Scientific name: Lomatium cous
Facts: This is one of the few plants that have the same scientific name as the common name. Cous (pronounced coush), is found throughout much of the Pacific Northwest, from Washington to Montana, to Nevada, Utah and Wyoming. It is one of the first flowering plants to bloom in early spring, yet it also can be found blooming in July, as the plant continues to grow larger.
In early April, it can be found blooming in open meadows and in sagebrush areas at lower elevations of the Blue Mountains.
The flat-topped clusters of bright yellow tiny flowers are quite small this early in the year, and take a sharp eye to spot down among the grass. For example, the plant in this photo was taken six weeks ago, and the entire plant was only four inches across and about two inches high.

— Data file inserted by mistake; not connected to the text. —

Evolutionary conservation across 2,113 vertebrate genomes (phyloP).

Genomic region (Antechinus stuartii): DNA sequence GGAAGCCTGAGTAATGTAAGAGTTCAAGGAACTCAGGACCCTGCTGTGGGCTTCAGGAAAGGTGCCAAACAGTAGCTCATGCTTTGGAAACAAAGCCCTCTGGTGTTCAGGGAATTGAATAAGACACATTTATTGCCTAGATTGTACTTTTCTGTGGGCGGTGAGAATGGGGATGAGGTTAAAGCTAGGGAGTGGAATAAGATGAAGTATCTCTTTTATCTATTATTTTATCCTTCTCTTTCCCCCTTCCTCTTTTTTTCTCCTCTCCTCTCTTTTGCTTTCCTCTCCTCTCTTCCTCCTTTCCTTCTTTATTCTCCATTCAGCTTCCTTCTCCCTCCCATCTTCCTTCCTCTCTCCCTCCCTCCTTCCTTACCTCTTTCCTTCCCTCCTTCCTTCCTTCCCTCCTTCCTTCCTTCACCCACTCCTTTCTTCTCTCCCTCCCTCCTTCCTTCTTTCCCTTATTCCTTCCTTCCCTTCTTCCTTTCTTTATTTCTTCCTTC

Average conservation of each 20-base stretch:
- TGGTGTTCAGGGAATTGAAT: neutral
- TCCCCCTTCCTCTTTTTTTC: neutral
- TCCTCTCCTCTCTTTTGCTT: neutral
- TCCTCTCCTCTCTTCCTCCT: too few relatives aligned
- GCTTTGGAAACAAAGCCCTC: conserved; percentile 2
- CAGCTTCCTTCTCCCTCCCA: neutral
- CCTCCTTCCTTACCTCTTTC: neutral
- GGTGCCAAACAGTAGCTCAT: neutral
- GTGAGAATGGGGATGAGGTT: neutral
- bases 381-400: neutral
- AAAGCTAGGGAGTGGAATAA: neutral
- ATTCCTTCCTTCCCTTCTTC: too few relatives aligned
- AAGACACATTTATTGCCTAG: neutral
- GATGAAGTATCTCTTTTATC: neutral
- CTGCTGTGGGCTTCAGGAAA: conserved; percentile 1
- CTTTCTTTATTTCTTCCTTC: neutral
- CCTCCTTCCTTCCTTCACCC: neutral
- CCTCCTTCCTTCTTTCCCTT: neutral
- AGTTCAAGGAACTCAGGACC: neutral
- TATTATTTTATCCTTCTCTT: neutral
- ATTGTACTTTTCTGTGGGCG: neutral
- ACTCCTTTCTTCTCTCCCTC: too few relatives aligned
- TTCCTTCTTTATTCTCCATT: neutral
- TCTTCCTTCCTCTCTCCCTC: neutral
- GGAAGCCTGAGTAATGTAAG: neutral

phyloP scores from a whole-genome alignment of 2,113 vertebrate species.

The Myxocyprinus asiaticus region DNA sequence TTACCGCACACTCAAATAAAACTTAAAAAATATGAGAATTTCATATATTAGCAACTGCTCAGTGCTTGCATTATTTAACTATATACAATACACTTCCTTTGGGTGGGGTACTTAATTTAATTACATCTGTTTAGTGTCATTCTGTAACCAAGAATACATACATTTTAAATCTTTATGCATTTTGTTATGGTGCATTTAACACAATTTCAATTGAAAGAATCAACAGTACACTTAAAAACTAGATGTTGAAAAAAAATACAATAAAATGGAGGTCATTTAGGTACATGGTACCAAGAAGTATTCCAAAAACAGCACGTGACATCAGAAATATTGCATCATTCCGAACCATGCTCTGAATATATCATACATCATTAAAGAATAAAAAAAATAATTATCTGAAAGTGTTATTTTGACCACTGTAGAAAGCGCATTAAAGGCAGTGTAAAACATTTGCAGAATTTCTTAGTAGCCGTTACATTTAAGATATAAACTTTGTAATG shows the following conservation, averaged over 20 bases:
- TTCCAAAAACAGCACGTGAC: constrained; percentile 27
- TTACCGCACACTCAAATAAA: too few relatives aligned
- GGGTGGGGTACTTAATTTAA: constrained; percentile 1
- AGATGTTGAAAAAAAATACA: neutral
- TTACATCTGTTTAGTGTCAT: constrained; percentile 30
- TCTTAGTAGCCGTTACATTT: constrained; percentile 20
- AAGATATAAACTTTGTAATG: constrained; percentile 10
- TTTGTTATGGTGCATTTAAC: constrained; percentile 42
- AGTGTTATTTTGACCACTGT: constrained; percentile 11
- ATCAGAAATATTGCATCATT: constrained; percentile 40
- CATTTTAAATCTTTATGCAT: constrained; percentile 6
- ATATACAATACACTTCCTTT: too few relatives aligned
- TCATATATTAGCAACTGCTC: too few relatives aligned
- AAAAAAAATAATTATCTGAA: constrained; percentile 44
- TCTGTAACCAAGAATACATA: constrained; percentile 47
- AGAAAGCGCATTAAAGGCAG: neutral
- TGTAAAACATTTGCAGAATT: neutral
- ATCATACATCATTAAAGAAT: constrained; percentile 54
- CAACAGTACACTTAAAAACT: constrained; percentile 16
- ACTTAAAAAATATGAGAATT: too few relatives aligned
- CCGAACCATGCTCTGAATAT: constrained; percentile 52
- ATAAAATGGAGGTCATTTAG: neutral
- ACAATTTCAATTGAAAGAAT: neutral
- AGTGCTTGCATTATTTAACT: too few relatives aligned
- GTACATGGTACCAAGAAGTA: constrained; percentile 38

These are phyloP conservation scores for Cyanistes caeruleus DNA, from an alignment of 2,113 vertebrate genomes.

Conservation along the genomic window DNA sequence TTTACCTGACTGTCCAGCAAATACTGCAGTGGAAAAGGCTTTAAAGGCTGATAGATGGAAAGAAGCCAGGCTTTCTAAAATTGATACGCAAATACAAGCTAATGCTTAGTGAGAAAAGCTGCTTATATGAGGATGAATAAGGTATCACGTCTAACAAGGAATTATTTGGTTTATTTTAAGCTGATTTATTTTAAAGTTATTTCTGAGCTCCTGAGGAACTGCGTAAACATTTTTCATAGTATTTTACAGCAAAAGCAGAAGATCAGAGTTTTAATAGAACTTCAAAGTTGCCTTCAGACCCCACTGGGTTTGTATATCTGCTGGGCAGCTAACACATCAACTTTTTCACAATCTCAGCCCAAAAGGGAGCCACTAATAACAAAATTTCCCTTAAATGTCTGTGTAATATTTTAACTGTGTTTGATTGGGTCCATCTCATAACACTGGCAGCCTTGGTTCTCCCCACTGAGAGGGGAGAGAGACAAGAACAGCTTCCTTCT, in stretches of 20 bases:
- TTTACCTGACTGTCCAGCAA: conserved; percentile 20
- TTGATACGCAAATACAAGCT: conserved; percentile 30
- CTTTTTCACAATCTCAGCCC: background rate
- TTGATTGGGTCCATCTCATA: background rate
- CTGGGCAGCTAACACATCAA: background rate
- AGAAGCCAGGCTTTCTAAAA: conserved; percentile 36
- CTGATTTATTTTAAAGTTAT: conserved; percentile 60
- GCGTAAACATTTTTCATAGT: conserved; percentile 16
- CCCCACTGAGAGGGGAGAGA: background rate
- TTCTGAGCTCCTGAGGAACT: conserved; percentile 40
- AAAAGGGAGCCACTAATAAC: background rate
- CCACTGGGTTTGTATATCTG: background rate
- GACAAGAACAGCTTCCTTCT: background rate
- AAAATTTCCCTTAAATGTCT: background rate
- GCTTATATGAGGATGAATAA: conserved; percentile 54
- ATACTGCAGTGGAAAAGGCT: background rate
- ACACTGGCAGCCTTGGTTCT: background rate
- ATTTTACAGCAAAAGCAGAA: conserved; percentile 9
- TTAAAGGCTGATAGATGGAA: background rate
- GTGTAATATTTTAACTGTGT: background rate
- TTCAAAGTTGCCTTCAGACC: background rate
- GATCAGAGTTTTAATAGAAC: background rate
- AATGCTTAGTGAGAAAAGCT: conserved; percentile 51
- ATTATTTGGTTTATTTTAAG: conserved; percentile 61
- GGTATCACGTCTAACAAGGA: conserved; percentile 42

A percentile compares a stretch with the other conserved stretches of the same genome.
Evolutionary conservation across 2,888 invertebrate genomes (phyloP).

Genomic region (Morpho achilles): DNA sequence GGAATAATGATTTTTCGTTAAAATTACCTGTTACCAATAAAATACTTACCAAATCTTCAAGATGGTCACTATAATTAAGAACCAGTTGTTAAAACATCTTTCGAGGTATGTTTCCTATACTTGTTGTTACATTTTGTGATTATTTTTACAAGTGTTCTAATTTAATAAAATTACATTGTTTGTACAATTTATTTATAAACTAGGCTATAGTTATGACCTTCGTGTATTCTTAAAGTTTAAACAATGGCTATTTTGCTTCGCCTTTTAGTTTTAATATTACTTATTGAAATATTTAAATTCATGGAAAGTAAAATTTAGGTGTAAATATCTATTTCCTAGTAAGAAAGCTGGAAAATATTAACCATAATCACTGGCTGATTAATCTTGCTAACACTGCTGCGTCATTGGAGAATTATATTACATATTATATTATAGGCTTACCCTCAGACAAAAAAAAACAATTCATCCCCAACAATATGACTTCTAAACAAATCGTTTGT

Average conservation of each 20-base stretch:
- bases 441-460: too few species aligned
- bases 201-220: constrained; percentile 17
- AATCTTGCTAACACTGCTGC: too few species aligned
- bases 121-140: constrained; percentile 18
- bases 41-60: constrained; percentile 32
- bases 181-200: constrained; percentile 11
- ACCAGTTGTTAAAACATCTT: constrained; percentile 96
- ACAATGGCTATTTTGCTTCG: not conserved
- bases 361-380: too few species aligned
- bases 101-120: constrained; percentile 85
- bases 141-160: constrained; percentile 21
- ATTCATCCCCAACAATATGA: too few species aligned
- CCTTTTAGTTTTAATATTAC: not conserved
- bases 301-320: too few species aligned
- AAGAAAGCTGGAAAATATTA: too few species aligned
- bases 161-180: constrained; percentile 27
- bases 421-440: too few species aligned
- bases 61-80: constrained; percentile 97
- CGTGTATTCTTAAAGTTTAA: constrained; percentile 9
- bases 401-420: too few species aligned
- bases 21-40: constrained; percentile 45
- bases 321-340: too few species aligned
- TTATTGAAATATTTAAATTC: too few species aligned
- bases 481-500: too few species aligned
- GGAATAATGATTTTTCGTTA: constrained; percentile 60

By mid-summer these plants can be well more than a foot tall, with flower clusters several inches broad.
Cous is one of the food plants of American Indian tribes from throughout the region, and is still used for this purpose. The roots were dug in the spring, specially prepared and saved for use later when other food is scarce. Unfortunately, it's not as plentiful as it used to be, due to loss of habitat.
Cous looks almost identical to several other species of Lomatium, making identification difficult without knowing more about what details to look for to separate it from other species. The problem is that many of the other "look-alike" species are toxic, so one should never try eating one just because it might be Cous. It is very likely to be something else.
Where to find them: Throughout the lower to middle elevations of the Blue Mountains. If it looks like the plant in the photo, it might be Cous; or it might not be.